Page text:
Moral rectitude, the concrete living out of the Christian way, especially when it is done in an heroic manner, can move even the most hardened unbeliever to faith, and the truth of this principle has been proven again and again over the centuries.
“Lent, as a penitential season, has been a teacher for thousands of years of the fruitfulness of self-discipline,” Sister Esther Mary Nickel, associate director of the Sioux City Diocese’s Office of Worship, said. “It is a fruitfulness that flourishes in a deeper love of God, which pours out also into love of neighbor.”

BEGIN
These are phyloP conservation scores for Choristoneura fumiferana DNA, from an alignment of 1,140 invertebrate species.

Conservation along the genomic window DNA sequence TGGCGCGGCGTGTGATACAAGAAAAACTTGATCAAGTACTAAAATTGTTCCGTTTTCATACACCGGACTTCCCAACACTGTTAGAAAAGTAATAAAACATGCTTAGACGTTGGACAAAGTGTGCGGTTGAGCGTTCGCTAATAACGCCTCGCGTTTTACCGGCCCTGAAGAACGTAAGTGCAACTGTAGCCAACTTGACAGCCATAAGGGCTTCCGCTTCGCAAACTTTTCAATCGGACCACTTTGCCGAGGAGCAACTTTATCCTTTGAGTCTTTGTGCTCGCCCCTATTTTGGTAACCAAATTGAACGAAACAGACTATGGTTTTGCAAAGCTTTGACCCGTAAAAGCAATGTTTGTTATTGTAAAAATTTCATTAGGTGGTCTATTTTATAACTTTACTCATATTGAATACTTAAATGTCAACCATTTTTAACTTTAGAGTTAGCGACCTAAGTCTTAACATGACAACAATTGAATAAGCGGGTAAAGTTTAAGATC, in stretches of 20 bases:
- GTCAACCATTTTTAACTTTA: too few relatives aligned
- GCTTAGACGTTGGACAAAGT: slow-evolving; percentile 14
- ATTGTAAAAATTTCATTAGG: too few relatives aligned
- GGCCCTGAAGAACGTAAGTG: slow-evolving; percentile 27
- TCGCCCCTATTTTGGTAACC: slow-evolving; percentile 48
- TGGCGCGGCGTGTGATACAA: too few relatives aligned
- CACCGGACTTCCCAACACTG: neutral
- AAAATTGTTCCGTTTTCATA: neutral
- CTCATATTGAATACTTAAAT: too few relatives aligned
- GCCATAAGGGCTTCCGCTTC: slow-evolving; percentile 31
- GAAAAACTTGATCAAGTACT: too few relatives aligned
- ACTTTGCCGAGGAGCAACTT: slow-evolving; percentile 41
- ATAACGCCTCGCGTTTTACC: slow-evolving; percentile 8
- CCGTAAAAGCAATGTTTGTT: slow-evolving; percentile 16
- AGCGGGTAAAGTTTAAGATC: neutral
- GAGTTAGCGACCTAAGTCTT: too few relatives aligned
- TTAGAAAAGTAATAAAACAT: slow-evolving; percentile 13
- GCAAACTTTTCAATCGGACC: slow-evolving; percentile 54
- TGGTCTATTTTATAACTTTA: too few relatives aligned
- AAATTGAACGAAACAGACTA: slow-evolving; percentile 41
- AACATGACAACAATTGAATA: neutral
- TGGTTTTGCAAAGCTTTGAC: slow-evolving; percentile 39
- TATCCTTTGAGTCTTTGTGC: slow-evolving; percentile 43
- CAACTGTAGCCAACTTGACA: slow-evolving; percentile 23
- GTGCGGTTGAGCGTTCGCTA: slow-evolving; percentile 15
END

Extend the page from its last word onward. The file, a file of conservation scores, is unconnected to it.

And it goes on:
“The family is the indispensable crucible in which spouses, parents and children … learn to communicate and to show generous concern for one another, and in which frictions and even conflicts have to be resolved not by force but by dialogue, respect, concern for the good of the other,” Pope Francis wrote.
Sitting together during Mass is a weekly reminder that our life is directed by God. Perhaps it’s in the communal experience — seeing other families of different backgrounds and ages and realizing that our family is part of a larger family of Catholics.